Being on Tysabri means that I have scans every 6 months and I always wait with some anticipation to read the results. Interestingly the scans have remained stable for the last few years despite changes in my day to day symptoms.
Sometimes I do feel a little annoyed that my brain scan doesn’t reflect how I feel on a daily basis (anyone else feel this??). Anyway – I was reading some research recently about how the brain volume loss in patients who are on Tysabri can be driven by a loss of the grey matter rather than the white matter, and can happen even if the treatment is being effective.
Studies support the idea that there is an association between general intelligence and the volume of grey matter tissue in specific regions of the brain. This is not at all good news – and would explain why my brain training results are so naff (and my intelligence seems to be declining!!)
So there are a couple of things that I should go over first of all…
What is grey matter and white matter?
Brain tissue is divided into two types: grey and white matter. These names derive very simply from their appearance to the naked eye. Grey matter is made up of the cell bodies of nerve cells (the round blob on the end). White matter is made up of the long filaments that extend from the cell bodies – the “telephone wires” of the neuronal network, transmitting the electrical signals that carry the messages between neurons.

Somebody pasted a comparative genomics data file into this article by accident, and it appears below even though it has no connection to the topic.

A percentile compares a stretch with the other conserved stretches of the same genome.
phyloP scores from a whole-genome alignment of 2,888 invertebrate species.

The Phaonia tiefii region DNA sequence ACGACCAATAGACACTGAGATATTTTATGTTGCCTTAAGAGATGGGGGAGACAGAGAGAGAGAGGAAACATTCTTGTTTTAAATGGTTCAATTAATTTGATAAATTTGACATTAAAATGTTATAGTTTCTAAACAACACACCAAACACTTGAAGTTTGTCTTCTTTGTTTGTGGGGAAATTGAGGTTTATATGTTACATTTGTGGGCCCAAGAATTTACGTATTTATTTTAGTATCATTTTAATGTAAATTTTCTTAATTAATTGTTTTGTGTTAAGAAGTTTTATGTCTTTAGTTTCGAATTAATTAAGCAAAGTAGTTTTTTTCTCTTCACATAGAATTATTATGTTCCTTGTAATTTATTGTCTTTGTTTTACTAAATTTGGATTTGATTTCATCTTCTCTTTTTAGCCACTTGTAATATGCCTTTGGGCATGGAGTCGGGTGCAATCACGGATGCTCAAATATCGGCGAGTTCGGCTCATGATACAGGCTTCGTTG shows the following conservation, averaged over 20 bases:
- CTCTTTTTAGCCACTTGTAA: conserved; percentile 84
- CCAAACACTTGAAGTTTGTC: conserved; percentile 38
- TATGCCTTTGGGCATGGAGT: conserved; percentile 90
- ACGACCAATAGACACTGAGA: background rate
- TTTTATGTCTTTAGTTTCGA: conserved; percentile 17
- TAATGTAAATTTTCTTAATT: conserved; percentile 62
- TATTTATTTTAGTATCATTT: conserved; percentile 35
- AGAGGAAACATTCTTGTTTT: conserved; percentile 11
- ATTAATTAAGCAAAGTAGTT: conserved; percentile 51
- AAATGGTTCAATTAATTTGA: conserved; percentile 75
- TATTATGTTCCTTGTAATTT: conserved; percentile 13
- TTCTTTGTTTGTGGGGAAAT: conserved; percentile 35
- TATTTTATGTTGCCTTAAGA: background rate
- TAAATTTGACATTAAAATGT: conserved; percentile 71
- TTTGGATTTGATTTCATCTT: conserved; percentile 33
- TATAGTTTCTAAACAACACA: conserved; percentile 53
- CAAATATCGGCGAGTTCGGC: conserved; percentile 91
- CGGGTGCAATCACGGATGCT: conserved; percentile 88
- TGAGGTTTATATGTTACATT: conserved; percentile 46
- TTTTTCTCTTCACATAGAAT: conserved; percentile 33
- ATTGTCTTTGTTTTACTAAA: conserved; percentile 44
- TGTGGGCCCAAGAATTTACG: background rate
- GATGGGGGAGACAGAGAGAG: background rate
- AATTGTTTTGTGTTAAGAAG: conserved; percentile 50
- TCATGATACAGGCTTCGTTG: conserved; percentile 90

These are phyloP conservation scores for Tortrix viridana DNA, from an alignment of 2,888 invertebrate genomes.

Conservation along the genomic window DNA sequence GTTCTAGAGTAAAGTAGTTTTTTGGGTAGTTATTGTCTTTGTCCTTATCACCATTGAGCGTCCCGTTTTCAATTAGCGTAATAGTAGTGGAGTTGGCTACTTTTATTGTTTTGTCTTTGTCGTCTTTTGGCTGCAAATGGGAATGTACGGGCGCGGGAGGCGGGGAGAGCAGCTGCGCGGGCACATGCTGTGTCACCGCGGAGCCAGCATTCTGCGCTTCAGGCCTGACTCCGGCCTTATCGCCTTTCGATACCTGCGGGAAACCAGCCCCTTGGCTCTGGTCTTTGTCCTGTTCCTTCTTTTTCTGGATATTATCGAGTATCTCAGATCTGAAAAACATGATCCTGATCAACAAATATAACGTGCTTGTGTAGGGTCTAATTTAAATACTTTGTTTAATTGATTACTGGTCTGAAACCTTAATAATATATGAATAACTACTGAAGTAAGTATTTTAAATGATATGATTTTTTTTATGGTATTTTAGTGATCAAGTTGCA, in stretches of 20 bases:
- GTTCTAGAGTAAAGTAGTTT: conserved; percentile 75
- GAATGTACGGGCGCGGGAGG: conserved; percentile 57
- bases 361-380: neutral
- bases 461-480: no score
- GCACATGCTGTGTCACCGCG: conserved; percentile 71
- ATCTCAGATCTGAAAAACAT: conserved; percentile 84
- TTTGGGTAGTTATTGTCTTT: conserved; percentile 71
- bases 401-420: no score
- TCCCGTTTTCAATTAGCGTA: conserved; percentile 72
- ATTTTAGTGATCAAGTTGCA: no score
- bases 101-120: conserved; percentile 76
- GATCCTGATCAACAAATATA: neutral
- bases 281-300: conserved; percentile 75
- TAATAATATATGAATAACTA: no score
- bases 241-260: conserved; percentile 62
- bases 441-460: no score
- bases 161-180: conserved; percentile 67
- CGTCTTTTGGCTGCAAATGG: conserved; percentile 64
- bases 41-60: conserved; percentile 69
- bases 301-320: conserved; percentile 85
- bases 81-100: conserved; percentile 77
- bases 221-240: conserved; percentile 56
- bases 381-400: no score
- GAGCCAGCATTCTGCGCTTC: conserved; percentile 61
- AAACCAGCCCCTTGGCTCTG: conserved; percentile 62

Typically, we think of the white bits being damaged the most in MS. We have all heard of the myelin sheath being damaged and broken away from the nerves so that the inner wire is left exposed – this is what causes those faulty signals.
Back to the study
Anyway – the study demonstrated that although the patients were clinically stable, they still exhibited brain volume loss over a period. The loss was also in the grey matter and not the white matter typically associated with MS. As I mentioned before, this is associated with intelligence… for example taxi drivers who have incredible spatial awareness will have increased grey matter in the area of the brain for spatial processing. Artists will have increased grey matter in an area for processing creativity for example.
So what can be done about this??
Well – apparently (and I am no expert) but you can train your brain by trying to learn new things. I have taken back up the piano again and am about to embark on some studies to support my job. Also, and I do not know how much of this is true, but Vitamin B is apparently very good for your brain.
A study at the University of Oxford found that high doses of Vitamin B slowed down the progression of atrophy in dementia patients. Looks like I will be upping my daily dose of Vitamin B 😀
Let me know if you have noticed any changes in memory or ability to process things… and what you do to overcome your brain barriers!